In Chicago, young people are actively taking the lead in demanding the social justice changes they want to see in their home city.
"The face of the movement is definitely changing," said organizer Damon Williams, 23. Instead of relying on household names such as the Rev. Jesse Jackson and the Rev. Al Sharpton or other community leaders who have historically been trusted to ignite the change that disenfranchised groups in the city want to see, Williams says it is now everyday black youth who are organizing and taking to the streets to address the politics that affect them.
After the release of video showing the shooting of 17-year-old Laquan McDonald, it was youth organizers who shouted Jackson off the microphone during a rally on Black Friday, bringing to the forefront a sense among young residents that the old leaders of their city need to make room for new voices.
"Young black leadership needs to be sought after by folks who are considered the gatekeepers of our neighborhood," said Veronica Morris Moore, 23. "We are the people who are directly impacted by a lot of the issues that face our communities. Therefore, we need to be the source of the solution."
Morris Moore is a youth organizer with Fearless Leading by the Youth (FLY), an organization founded in 2007 that works to nurture young people's vision for change. FLY, along with the Black Youth Project 100, have been working to arrange meetings and marches for and by young people to address the systematic oppression they see entrenched in their communities. The groups are also fighting to hold politicians accountable for their actions.
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For Morris Moore, accountability is something that applies to more than just elected officials — also to community leaders who have been complicit in corrupt politics within the city.
Chicago Mayor "Rahm Emanuel needs to stop apologizing and resign, but so does everyone who supported him — the Jesse Jacksons, the Father Pflegers — so many people who were telling us to vote for Rahm, those who have been standing behind him in press conferences," Morris Moore said.
"All those people need to stop calling for his resignation, and they need to apologize," she said. "They need to say, 'I need to be held accountable, because I was supposed to be a servant of the people and I led the people astray.'"
Rev. Jackson said that he mobilized for candidate Jesus "Chuy" Garcia in the last mayoral election, but that it is important to connect with all elected officials even when there is a difference in views.
Bishop Larry D. Trotter of Sweet Holy Spirit Church, on Chicago's South Side, has been working to mentor young people who want to see change, and he understands the lack of trust young people have for community leaders.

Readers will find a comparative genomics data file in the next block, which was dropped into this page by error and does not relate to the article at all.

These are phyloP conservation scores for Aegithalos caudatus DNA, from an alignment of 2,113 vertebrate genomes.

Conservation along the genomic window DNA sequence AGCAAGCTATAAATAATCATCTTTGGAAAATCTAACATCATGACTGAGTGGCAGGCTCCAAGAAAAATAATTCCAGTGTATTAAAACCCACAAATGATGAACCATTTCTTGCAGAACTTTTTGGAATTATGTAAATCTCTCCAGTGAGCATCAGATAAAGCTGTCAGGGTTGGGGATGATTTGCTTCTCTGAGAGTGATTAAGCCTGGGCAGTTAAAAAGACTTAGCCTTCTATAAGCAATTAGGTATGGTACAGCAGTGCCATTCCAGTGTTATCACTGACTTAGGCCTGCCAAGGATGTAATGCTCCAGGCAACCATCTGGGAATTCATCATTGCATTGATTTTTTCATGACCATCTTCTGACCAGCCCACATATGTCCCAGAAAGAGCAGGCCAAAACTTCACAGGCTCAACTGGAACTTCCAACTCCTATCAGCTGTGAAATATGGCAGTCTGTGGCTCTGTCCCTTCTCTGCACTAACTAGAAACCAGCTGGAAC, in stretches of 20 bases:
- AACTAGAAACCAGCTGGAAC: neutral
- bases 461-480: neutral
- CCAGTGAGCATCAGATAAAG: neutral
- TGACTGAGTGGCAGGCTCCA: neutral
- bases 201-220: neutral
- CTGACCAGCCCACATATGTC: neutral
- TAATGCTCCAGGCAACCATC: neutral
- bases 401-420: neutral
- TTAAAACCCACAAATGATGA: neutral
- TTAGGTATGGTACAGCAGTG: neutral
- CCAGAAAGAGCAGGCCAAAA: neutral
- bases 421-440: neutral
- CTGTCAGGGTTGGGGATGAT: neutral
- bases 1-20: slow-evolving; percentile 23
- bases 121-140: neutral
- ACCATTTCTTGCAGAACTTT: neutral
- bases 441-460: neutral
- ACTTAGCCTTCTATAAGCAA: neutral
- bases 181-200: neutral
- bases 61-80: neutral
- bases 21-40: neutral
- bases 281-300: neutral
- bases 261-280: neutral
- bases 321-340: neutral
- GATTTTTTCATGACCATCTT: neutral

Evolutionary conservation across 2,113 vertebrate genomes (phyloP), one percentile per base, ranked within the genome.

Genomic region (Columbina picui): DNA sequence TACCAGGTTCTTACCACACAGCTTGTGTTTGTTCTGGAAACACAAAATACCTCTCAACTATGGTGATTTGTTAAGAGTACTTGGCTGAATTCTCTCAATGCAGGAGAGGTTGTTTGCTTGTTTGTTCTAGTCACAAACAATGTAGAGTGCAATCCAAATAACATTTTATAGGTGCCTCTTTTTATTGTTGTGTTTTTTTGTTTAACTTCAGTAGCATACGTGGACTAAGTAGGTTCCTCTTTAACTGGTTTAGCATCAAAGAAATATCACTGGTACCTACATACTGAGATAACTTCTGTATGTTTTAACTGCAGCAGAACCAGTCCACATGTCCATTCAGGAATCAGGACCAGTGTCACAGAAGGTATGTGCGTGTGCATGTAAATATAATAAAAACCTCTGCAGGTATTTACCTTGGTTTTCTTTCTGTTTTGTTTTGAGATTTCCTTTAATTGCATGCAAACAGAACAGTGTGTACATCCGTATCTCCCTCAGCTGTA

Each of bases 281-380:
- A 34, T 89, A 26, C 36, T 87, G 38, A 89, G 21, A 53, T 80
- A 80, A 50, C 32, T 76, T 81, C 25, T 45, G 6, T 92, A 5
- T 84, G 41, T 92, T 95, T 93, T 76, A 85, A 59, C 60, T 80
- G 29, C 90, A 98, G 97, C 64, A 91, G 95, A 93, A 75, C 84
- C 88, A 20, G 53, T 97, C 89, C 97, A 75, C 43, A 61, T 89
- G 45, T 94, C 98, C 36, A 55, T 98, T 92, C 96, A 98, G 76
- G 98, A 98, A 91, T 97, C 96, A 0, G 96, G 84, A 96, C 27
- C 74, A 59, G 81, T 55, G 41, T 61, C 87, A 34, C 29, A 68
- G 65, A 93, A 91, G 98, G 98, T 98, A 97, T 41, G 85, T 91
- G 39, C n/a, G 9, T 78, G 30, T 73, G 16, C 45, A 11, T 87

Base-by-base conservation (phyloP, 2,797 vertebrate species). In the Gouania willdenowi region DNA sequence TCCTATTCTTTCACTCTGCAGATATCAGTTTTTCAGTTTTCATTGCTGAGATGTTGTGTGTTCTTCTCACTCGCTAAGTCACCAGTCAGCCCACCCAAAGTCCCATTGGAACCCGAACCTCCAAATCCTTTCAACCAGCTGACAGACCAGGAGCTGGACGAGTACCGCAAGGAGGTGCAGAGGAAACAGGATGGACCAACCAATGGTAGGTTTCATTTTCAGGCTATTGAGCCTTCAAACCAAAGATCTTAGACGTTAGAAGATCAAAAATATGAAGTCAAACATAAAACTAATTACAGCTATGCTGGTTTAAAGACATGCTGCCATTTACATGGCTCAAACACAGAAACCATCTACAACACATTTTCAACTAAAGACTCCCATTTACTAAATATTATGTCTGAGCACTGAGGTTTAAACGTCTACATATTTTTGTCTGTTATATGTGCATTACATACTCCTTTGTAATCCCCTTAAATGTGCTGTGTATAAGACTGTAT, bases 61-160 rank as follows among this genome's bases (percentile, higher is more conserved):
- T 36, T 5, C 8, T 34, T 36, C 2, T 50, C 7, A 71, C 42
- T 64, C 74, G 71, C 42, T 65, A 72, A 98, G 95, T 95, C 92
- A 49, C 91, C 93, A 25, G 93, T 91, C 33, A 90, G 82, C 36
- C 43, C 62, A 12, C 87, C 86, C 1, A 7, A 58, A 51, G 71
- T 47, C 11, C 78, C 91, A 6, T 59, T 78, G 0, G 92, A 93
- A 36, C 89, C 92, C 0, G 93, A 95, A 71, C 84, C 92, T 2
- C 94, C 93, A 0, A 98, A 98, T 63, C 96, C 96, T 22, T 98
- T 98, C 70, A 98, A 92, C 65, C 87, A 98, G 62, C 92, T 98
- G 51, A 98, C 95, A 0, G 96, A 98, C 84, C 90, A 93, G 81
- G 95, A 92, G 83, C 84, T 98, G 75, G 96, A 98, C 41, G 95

"They wonder, is a Bishop Trotter or a Jesse Jackson going to go into a room and cut a deal, then come out and tell us everything is fine. Or can I trust them as spokespersons behind walls where we cannot go?" Trotter said.
According to Trotter, the only way to build that trust is to work together and learn from what each generation has to offer.
Williams agreed, saying he respects what the generations before him have achieved and knows that intergenerational participation is key to making change but that times are changing, and with change come new concerns and demands.
"The distinctions we have in our politics are important and come from new realizations, and those realizations should be respected, and how we choose to operate based on those realizations is important and should be respected," he said. "Don't de-validate what young people are doing because they are young or you are not in agreement with it or it doesn't align with your politics."
For Jesse Jackson, young voices are welcome, but they need to understand that even those who are now seen as leaders, like he is, were once young activists who needed to take notes from those who came before.
"When we were marching, our cover was the church. Some ministers may have been slower than we were, but they gave us a womb to hatch our eggs in," he said, adding that the fight for social change is one of endurance and requires a look at the big picture.
Despite any differences in opinion, Jackson and BYP100 have stood together in protests throughout the city.
While both generations try to understand each other's needs and concerns, it is clear that organizers on both ends agree that Chicago needs change and that young black people need to stop dying at the hands of police without all citizens asking questions.
Tracy Jarrett is an award-winning digital reporter for NBC News. She started this role in September 2013 after completing the News Associates program where she contributed to Dateline, Nightly News, TODAY and nbcnews.com. Jarrett joined NBC after completing a GlobalPost-Kaiser Global Health Reporting Fellowship where she traveled to South Africa to report on women living with HIV. Jarrett's work with NBC and GlobalPost has allowed her to participate in international fellowships through the International Center for Journalists and the UN Foundation.
Jarrett graduated from the Columbia School of Journalism in 2012 and Amherst College in 2011.